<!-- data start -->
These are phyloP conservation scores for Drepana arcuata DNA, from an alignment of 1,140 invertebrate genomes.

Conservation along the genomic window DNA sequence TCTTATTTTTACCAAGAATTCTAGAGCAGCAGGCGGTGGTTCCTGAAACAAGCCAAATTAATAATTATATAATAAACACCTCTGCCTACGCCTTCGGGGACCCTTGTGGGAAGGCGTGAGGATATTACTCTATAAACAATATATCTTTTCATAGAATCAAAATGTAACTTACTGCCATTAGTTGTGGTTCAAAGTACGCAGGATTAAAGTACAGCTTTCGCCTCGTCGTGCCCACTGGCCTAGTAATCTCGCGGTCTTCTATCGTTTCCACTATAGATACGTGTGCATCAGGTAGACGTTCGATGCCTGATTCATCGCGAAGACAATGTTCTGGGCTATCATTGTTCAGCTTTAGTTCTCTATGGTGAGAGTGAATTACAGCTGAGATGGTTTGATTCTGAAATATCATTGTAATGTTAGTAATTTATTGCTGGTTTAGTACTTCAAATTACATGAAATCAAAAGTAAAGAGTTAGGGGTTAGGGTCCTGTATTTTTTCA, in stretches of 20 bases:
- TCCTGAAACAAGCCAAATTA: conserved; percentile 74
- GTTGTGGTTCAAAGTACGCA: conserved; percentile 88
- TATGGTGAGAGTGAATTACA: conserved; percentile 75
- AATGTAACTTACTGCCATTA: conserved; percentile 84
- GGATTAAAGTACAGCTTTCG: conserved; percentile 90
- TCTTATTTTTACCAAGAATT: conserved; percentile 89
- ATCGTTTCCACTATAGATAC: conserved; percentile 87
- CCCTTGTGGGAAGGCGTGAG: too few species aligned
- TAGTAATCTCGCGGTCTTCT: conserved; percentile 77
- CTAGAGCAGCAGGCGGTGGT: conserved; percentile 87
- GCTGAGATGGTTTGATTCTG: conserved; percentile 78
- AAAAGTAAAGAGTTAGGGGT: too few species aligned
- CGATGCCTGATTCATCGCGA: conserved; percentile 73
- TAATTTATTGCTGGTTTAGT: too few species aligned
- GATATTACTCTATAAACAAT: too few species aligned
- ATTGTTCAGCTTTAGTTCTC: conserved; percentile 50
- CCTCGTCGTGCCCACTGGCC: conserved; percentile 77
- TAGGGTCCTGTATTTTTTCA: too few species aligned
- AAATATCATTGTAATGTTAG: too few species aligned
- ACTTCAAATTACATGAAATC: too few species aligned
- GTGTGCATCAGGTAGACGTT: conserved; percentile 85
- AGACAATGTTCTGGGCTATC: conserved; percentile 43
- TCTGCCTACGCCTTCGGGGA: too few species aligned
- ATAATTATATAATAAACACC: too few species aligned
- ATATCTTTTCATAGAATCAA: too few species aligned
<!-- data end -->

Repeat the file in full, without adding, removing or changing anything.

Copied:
These are phyloP conservation scores for Drepana arcuata DNA, from an alignment of 1,140 invertebrate genomes.

Conservation along the genomic window DNA sequence TCTTATTTTTACCAAGAATTCTAGAGCAGCAGGCGGTGGTTCCTGAAACAAGCCAAATTAATAATTATATAATAAACACCTCTGCCTACGCCTTCGGGGACCCTTGTGGGAAGGCGTGAGGATATTACTCTATAAACAATATATCTTTTCATAGAATCAAAATGTAACTTACTGCCATTAGTTGTGGTTCAAAGTACGCAGGATTAAAGTACAGCTTTCGCCTCGTCGTGCCCACTGGCCTAGTAATCTCGCGGTCTTCTATCGTTTCCACTATAGATACGTGTGCATCAGGTAGACGTTCGATGCCTGATTCATCGCGAAGACAATGTTCTGGGCTATCATTGTTCAGCTTTAGTTCTCTATGGTGAGAGTGAATTACAGCTGAGATGGTTTGATTCTGAAATATCATTGTAATGTTAGTAATTTATTGCTGGTTTAGTACTTCAAATTACATGAAATCAAAAGTAAAGAGTTAGGGGTTAGGGTCCTGTATTTTTTCA, in stretches of 20 bases:
- TCCTGAAACAAGCCAAATTA: conserved; percentile 74
- GTTGTGGTTCAAAGTACGCA: conserved; percentile 88
- TATGGTGAGAGTGAATTACA: conserved; percentile 75
- AATGTAACTTACTGCCATTA: conserved; percentile 84
- GGATTAAAGTACAGCTTTCG: conserved; percentile 90
- TCTTATTTTTACCAAGAATT: conserved; percentile 89
- ATCGTTTCCACTATAGATAC: conserved; percentile 87
- CCCTTGTGGGAAGGCGTGAG: too few species aligned
- TAGTAATCTCGCGGTCTTCT: conserved; percentile 77
- CTAGAGCAGCAGGCGGTGGT: conserved; percentile 87
- GCTGAGATGGTTTGATTCTG: conserved; percentile 78
- AAAAGTAAAGAGTTAGGGGT: too few species aligned
- CGATGCCTGATTCATCGCGA: conserved; percentile 73
- TAATTTATTGCTGGTTTAGT: too few species aligned
- GATATTACTCTATAAACAAT: too few species aligned
- ATTGTTCAGCTTTAGTTCTC: conserved; percentile 50
- CCTCGTCGTGCCCACTGGCC: conserved; percentile 77
- TAGGGTCCTGTATTTTTTCA: too few species aligned
- AAATATCATTGTAATGTTAG: too few species aligned
- ACTTCAAATTACATGAAATC: too few species aligned
- GTGTGCATCAGGTAGACGTT: conserved; percentile 85
- AGACAATGTTCTGGGCTATC: conserved; percentile 43
- TCTGCCTACGCCTTCGGGGA: too few species aligned
- ATAATTATATAATAAACACC: too few species aligned
- ATATCTTTTCATAGAATCAA: too few species aligned